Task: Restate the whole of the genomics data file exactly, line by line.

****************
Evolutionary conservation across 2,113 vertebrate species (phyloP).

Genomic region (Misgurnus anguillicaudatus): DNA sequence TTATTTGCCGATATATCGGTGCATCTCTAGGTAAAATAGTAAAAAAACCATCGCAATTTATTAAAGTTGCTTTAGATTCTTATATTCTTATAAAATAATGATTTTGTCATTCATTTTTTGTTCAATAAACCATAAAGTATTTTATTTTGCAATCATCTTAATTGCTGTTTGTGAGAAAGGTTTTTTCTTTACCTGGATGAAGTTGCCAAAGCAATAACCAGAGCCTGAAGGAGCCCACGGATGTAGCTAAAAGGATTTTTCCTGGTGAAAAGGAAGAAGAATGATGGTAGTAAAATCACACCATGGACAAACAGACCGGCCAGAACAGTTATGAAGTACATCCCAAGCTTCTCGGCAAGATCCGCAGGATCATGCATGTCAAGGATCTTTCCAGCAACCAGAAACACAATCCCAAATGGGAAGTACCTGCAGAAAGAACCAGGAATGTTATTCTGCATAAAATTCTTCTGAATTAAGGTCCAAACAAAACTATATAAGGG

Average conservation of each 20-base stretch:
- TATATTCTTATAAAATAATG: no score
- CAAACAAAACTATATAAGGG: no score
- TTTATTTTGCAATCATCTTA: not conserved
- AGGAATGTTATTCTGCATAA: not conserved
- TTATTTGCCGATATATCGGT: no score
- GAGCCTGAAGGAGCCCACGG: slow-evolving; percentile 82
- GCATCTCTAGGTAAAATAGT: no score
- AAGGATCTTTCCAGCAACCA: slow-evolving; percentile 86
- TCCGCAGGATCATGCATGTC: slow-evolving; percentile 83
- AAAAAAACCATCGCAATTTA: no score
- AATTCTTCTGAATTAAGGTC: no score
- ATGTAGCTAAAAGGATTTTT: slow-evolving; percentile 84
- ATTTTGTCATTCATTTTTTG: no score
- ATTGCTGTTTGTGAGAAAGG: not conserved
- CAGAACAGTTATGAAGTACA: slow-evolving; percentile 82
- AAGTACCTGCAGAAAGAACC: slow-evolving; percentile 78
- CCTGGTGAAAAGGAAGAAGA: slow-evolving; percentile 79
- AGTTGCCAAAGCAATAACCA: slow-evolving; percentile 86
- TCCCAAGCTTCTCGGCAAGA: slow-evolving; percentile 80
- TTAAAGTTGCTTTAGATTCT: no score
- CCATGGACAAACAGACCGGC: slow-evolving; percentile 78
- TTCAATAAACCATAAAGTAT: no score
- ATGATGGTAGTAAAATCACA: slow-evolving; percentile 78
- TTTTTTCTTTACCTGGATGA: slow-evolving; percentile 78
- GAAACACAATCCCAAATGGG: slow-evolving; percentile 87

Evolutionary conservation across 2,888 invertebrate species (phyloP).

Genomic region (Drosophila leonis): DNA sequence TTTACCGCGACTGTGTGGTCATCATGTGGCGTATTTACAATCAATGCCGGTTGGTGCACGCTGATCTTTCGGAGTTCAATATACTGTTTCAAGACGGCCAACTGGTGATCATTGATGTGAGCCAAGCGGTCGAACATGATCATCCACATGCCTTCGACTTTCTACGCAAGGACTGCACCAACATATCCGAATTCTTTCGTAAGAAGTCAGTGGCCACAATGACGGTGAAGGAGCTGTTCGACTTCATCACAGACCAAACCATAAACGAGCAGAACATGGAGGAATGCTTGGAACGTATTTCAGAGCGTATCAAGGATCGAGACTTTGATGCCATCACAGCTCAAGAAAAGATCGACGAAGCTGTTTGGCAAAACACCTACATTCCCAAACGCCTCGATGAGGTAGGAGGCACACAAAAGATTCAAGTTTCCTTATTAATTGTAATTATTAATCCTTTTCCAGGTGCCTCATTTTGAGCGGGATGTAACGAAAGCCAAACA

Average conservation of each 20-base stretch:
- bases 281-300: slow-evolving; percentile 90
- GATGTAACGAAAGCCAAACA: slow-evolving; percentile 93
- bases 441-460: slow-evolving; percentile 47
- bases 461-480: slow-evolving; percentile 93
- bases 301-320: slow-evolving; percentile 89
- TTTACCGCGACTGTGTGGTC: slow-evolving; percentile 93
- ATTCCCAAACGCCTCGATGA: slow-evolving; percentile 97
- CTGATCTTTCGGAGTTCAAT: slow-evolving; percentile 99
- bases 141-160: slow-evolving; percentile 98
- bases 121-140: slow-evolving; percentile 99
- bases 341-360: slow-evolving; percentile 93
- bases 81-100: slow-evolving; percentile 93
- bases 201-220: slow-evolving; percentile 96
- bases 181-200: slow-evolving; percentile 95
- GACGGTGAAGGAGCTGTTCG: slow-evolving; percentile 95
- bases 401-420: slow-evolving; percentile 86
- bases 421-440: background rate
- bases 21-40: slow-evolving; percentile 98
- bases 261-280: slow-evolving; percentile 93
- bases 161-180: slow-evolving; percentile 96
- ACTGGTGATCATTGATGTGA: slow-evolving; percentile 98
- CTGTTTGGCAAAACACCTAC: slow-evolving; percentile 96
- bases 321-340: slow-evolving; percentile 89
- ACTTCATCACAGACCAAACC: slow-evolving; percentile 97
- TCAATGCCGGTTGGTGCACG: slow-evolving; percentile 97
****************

Evolutionary conservation across 2,113 vertebrate species (phyloP).

Genomic region (Misgurnus anguillicaudatus): DNA sequence TTATTTGCCGATATATCGGTGCATCTCTAGGTAAAATAGTAAAAAAACCATCGCAATTTATTAAAGTTGCTTTAGATTCTTATATTCTTATAAAATAATGATTTTGTCATTCATTTTTTGTTCAATAAACCATAAAGTATTTTATTTTGCAATCATCTTAATTGCTGTTTGTGAGAAAGGTTTTTTCTTTACCTGGATGAAGTTGCCAAAGCAATAACCAGAGCCTGAAGGAGCCCACGGATGTAGCTAAAAGGATTTTTCCTGGTGAAAAGGAAGAAGAATGATGGTAGTAAAATCACACCATGGACAAACAGACCGGCCAGAACAGTTATGAAGTACATCCCAAGCTTCTCGGCAAGATCCGCAGGATCATGCATGTCAAGGATCTTTCCAGCAACCAGAAACACAATCCCAAATGGGAAGTACCTGCAGAAAGAACCAGGAATGTTATTCTGCATAAAATTCTTCTGAATTAAGGTCCAAACAAAACTATATAAGGG

Average conservation of each 20-base stretch:
- TATATTCTTATAAAATAATG: no score
- CAAACAAAACTATATAAGGG: no score
- TTTATTTTGCAATCATCTTA: not conserved
- AGGAATGTTATTCTGCATAA: not conserved
- TTATTTGCCGATATATCGGT: no score
- GAGCCTGAAGGAGCCCACGG: slow-evolving; percentile 82
- GCATCTCTAGGTAAAATAGT: no score
- AAGGATCTTTCCAGCAACCA: slow-evolving; percentile 86
- TCCGCAGGATCATGCATGTC: slow-evolving; percentile 83
- AAAAAAACCATCGCAATTTA: no score
- AATTCTTCTGAATTAAGGTC: no score
- ATGTAGCTAAAAGGATTTTT: slow-evolving; percentile 84
- ATTTTGTCATTCATTTTTTG: no score
- ATTGCTGTTTGTGAGAAAGG: not conserved
- CAGAACAGTTATGAAGTACA: slow-evolving; percentile 82
- AAGTACCTGCAGAAAGAACC: slow-evolving; percentile 78
- CCTGGTGAAAAGGAAGAAGA: slow-evolving; percentile 79
- AGTTGCCAAAGCAATAACCA: slow-evolving; percentile 86
- TCCCAAGCTTCTCGGCAAGA: slow-evolving; percentile 80
- TTAAAGTTGCTTTAGATTCT: no score
- CCATGGACAAACAGACCGGC: slow-evolving; percentile 78
- TTCAATAAACCATAAAGTAT: no score
- ATGATGGTAGTAAAATCACA: slow-evolving; percentile 78
- TTTTTTCTTTACCTGGATGA: slow-evolving; percentile 78
- GAAACACAATCCCAAATGGG: slow-evolving; percentile 87

Evolutionary conservation across 2,888 invertebrate species (phyloP).

Genomic region (Drosophila leonis): DNA sequence TTTACCGCGACTGTGTGGTCATCATGTGGCGTATTTACAATCAATGCCGGTTGGTGCACGCTGATCTTTCGGAGTTCAATATACTGTTTCAAGACGGCCAACTGGTGATCATTGATGTGAGCCAAGCGGTCGAACATGATCATCCACATGCCTTCGACTTTCTACGCAAGGACTGCACCAACATATCCGAATTCTTTCGTAAGAAGTCAGTGGCCACAATGACGGTGAAGGAGCTGTTCGACTTCATCACAGACCAAACCATAAACGAGCAGAACATGGAGGAATGCTTGGAACGTATTTCAGAGCGTATCAAGGATCGAGACTTTGATGCCATCACAGCTCAAGAAAAGATCGACGAAGCTGTTTGGCAAAACACCTACATTCCCAAACGCCTCGATGAGGTAGGAGGCACACAAAAGATTCAAGTTTCCTTATTAATTGTAATTATTAATCCTTTTCCAGGTGCCTCATTTTGAGCGGGATGTAACGAAAGCCAAACA

Average conservation of each 20-base stretch:
- bases 281-300: slow-evolving; percentile 90
- GATGTAACGAAAGCCAAACA: slow-evolving; percentile 93
- bases 441-460: slow-evolving; percentile 47
- bases 461-480: slow-evolving; percentile 93
- bases 301-320: slow-evolving; percentile 89
- TTTACCGCGACTGTGTGGTC: slow-evolving; percentile 93
- ATTCCCAAACGCCTCGATGA: slow-evolving; percentile 97
- CTGATCTTTCGGAGTTCAAT: slow-evolving; percentile 99
- bases 141-160: slow-evolving; percentile 98
- bases 121-140: slow-evolving; percentile 99
- bases 341-360: slow-evolving; percentile 93
- bases 81-100: slow-evolving; percentile 93
- bases 201-220: slow-evolving; percentile 96
- bases 181-200: slow-evolving; percentile 95
- GACGGTGAAGGAGCTGTTCG: slow-evolving; percentile 95
- bases 401-420: slow-evolving; percentile 86
- bases 421-440: background rate
- bases 21-40: slow-evolving; percentile 98
- bases 261-280: slow-evolving; percentile 93
- bases 161-180: slow-evolving; percentile 96
- ACTGGTGATCATTGATGTGA: slow-evolving; percentile 98
- CTGTTTGGCAAAACACCTAC: slow-evolving; percentile 96
- bases 321-340: slow-evolving; percentile 89
- ACTTCATCACAGACCAAACC: slow-evolving; percentile 97
- TCAATGCCGGTTGGTGCACG: slow-evolving; percentile 97